If you’re looking for something new or hoping to boost your home’s curb appeal, painting your front door is a perfect way to provide a low-budget spruce-up.
When looking to upgrade, it’s important to consider a wide range of potential front door paint colors.
While a flashy facade may be what you’re going for, your home might not be suited for such a look. A good place to start is to examine house color schemes. Knowing what shades work with your home’s palette is essential to avoid clashing colors.
When looking at front door paint colors, know what look you’re aiming for and stick to your guns. The front door is typically the primary focus of your home’s facade and it influences the first impression of your home to visitors.
Homeowners today are loving softer colors like Farrow & Ball’s Dayroom Yellow. Such colors are great for both neutral and colorful siding. These colors can be difficult to apply over darker colors, requiring a coating of primer for an ideal look.
Benjamin Moore offers a line of zero-VOC premium paint in contemporary colors that typically don’t require pesky primer before use. Best of all, these paints are safe for use around pets and children.
Sherwin-Wiliam’s Roycroft Bottle Green offers a bolder look that also works with an array of siding.
Those who own home’s with a stone or brick exterior need to be a tad careful with today’s trends as things can quickly get ugly. Pick an existing color in your home’s look and go from there as picking something completely off the color wheel can backfire.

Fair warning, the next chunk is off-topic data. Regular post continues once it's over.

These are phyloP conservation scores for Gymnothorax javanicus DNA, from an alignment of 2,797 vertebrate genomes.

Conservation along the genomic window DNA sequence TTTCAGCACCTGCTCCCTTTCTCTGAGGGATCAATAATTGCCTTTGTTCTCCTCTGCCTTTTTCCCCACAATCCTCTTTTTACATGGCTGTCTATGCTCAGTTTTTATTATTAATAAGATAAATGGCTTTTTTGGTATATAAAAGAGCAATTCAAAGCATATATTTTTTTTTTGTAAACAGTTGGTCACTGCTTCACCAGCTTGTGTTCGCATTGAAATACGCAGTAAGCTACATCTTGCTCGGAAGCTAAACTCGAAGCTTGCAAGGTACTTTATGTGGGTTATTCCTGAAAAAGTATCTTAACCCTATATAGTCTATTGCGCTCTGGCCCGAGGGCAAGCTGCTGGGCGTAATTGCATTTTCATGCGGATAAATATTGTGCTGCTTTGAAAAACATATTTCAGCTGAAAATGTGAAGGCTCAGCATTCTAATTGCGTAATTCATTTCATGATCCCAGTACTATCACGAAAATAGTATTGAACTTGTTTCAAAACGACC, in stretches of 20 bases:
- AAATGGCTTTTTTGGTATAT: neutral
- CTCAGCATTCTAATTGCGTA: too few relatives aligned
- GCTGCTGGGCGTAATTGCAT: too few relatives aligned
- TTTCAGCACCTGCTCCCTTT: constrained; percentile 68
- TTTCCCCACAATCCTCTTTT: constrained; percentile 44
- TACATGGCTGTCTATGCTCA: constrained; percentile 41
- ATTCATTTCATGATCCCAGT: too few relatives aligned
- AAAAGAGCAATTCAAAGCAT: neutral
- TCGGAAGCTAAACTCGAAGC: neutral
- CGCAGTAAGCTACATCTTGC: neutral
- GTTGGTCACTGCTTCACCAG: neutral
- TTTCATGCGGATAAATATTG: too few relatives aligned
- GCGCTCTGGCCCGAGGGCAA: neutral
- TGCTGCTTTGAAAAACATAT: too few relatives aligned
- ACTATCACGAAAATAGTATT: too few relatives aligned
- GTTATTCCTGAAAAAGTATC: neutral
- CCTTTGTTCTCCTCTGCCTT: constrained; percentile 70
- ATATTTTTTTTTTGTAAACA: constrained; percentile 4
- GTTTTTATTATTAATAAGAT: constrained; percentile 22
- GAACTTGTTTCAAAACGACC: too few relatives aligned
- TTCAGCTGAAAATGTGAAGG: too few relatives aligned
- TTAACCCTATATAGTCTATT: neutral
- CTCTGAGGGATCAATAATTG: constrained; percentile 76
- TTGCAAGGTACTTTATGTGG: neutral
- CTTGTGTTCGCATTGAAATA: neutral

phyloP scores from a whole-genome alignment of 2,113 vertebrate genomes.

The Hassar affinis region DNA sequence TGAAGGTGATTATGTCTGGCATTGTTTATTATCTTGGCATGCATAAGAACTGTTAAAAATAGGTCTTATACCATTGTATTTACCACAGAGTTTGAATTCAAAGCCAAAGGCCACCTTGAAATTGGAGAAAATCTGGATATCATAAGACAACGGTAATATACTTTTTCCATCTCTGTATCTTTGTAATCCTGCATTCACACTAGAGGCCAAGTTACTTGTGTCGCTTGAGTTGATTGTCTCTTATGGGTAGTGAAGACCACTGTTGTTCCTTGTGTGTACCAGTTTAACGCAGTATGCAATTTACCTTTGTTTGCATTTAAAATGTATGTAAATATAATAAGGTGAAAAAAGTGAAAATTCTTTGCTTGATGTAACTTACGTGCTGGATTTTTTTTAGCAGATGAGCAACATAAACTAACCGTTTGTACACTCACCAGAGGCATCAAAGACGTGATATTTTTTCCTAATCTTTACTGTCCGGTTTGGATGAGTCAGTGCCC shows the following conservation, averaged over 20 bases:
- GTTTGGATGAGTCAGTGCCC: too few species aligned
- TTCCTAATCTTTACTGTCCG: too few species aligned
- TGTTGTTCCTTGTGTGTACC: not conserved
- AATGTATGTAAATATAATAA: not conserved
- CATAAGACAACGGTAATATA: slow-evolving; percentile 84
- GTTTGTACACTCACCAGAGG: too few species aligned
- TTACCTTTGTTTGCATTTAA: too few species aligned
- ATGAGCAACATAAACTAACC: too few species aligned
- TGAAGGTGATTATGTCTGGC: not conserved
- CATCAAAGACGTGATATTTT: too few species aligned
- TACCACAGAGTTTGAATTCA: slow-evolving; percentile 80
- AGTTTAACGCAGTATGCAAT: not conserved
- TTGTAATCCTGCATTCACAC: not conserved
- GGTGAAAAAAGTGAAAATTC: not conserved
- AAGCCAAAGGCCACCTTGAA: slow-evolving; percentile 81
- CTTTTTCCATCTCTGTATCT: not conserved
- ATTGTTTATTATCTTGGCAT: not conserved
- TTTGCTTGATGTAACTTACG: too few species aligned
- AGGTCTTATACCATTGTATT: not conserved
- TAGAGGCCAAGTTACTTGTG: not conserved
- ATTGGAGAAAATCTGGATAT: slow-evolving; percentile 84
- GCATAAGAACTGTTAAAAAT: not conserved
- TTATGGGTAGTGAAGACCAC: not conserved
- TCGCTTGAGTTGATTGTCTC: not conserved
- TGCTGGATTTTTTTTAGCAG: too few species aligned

If you’re really looking to make your house pop, search for front door paint colors that have personality like Pratt & Lambert’s Empire Yellow or the scrumptious Raspberry Glaze by Benjamin Moore. These colors will go best with a front door that’s surrounded by a lot of windows or containing plenty of glass. The glass prevents the color from being too flashy by breaking up the look against your home’s siding.
Only choose flashy colors if your home’s siding is neutral since too much color can look gaudy or overdone.
An intricately windowed door will be challenging to paint, so hire a professional painter to handle it for you. Getting painting estimate from multiple contractors is suggested to get the best bang for your buck. Overall it is best to have your front door painted when having all of your home’s exterior painted.
For those with more subdued taste, check out Gingersnap, a rustic brown shade from C2 Paint. Such shades of brown are perfect for injecting your home with a warm, welcoming exterior finish.
Eggplant is a more modern pick, like Brindjal by Farrow & Ball. This hue is both serious and stylish, making it an excellent choice for someone looking for the best of both worlds.
Picking a paint color takes time but is well worth the effort in the end. By examining your home’s exterior and knowing your style, your choices can be narrowed significantly. Your home says a lot about you, all beginning with its entry. Check out plenty of front door paint colors and get estimates before making your final choice. You may just find a surprising shade that suits your style.